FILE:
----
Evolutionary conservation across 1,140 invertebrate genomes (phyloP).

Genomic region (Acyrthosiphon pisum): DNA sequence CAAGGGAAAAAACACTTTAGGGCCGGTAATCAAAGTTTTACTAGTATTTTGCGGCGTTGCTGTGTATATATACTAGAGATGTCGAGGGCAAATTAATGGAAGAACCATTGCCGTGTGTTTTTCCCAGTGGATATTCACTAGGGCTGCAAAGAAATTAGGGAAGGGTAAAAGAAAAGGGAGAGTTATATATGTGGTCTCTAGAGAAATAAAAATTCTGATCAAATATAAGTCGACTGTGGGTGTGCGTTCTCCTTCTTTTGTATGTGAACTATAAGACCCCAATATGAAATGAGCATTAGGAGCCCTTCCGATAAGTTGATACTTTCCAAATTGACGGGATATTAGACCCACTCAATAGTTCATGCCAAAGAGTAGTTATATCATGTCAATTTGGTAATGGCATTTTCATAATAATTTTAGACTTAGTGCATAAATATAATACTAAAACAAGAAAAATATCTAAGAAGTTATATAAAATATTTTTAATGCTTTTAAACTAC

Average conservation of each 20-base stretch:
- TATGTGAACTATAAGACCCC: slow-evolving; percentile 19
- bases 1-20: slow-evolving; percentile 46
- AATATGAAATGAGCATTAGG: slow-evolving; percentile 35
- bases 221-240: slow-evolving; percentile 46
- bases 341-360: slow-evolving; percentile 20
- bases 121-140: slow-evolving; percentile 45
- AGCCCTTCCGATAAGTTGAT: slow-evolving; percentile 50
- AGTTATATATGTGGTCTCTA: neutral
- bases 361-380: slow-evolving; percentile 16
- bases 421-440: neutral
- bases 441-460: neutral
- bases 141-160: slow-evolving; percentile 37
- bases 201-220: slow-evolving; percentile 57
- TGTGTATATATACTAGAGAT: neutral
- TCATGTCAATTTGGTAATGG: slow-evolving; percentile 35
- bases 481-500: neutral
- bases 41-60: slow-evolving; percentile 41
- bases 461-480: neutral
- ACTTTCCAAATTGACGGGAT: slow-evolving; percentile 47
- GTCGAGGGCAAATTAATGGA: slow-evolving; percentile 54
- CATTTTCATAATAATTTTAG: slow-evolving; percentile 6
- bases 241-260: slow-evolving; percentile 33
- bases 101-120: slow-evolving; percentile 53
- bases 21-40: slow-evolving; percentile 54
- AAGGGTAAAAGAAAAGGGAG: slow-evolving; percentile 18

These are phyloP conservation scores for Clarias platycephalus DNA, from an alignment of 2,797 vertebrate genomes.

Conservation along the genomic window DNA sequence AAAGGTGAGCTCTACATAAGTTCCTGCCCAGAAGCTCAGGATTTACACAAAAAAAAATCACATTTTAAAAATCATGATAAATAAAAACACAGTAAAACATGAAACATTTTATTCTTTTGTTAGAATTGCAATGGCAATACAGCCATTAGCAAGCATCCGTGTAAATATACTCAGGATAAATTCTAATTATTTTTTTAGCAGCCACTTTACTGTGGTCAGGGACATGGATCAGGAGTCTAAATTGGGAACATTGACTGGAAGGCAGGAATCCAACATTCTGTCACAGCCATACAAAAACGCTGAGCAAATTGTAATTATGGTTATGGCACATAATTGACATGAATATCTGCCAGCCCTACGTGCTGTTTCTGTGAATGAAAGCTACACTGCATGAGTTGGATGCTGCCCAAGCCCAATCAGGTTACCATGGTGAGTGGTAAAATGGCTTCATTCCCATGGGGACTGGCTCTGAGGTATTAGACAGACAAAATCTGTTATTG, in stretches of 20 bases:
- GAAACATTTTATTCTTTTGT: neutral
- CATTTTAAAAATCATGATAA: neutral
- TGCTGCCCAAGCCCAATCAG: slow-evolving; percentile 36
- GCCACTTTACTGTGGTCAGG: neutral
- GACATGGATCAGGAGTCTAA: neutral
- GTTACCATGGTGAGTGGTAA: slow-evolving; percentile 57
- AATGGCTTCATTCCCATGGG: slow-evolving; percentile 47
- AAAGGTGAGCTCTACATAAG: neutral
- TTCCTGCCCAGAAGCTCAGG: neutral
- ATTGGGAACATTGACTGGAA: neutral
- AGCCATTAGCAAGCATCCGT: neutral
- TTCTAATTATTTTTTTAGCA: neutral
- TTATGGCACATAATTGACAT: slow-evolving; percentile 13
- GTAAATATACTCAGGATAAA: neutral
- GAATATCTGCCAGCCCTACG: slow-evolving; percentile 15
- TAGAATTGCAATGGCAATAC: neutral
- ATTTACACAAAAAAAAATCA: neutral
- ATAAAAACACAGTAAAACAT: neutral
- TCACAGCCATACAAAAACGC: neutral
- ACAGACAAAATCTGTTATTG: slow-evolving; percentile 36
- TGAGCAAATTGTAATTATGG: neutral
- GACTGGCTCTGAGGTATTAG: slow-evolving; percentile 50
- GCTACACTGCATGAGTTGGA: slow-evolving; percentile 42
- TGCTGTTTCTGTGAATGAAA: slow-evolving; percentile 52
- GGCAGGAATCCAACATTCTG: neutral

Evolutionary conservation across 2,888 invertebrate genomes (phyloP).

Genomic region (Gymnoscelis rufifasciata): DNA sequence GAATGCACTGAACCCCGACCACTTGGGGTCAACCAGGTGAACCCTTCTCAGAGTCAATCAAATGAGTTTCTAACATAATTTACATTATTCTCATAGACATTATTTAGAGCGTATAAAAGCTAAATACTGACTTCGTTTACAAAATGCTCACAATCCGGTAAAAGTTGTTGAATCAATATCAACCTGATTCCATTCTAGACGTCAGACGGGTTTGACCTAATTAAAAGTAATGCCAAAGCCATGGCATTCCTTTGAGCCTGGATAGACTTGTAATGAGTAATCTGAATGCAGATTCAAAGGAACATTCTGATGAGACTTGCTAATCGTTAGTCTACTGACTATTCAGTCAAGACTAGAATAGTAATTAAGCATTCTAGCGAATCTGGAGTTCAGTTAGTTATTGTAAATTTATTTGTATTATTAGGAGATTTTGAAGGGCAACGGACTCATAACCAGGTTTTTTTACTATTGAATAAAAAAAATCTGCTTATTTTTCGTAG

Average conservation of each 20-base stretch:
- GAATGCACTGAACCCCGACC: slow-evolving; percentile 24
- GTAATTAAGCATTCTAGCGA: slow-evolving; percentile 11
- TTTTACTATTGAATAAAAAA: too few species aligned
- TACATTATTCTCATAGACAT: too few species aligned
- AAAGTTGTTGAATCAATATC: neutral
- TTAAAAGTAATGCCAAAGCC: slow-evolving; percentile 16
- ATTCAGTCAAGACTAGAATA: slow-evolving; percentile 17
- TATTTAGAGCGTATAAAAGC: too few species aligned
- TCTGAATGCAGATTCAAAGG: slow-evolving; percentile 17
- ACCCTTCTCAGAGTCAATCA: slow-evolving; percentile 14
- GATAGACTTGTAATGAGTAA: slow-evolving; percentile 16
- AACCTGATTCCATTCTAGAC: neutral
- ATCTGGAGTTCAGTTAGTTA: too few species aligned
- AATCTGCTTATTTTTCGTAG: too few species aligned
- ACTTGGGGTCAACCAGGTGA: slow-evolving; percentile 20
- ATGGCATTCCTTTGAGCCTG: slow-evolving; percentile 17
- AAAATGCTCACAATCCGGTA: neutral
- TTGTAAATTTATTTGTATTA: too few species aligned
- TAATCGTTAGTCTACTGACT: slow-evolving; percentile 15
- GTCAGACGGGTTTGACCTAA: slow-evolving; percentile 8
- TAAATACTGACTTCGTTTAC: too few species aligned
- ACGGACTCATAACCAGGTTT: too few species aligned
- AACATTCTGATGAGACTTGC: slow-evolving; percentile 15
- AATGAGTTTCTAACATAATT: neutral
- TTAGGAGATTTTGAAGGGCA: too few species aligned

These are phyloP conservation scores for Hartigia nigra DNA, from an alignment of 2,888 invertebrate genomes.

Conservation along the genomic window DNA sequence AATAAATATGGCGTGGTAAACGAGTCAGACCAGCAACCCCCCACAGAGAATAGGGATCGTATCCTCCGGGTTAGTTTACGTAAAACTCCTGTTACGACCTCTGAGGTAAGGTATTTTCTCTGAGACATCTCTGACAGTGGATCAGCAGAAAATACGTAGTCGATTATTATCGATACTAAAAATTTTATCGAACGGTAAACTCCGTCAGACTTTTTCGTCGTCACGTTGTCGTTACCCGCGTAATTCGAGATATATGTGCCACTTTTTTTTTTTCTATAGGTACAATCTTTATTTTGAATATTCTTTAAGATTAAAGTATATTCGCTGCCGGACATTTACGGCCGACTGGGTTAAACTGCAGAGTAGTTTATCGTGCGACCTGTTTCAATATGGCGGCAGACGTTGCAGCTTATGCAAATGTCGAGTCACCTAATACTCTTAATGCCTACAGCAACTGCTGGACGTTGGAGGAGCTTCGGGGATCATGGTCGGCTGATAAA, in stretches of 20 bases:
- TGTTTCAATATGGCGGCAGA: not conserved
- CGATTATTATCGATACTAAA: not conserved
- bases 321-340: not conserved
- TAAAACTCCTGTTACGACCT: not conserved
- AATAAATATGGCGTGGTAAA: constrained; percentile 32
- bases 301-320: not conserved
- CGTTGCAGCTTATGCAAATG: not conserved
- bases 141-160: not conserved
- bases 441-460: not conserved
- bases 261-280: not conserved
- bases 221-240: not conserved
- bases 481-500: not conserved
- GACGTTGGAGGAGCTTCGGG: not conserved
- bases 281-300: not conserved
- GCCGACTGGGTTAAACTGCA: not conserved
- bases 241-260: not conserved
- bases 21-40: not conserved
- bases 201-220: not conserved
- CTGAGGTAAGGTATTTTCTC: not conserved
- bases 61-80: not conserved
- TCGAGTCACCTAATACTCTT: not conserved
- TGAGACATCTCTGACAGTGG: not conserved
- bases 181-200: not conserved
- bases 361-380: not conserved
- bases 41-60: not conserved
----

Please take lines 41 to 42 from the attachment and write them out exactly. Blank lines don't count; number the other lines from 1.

- AGCCATTAGCAAGCATCCGT: neutral
- TTCTAATTATTTTTTTAGCA: neutral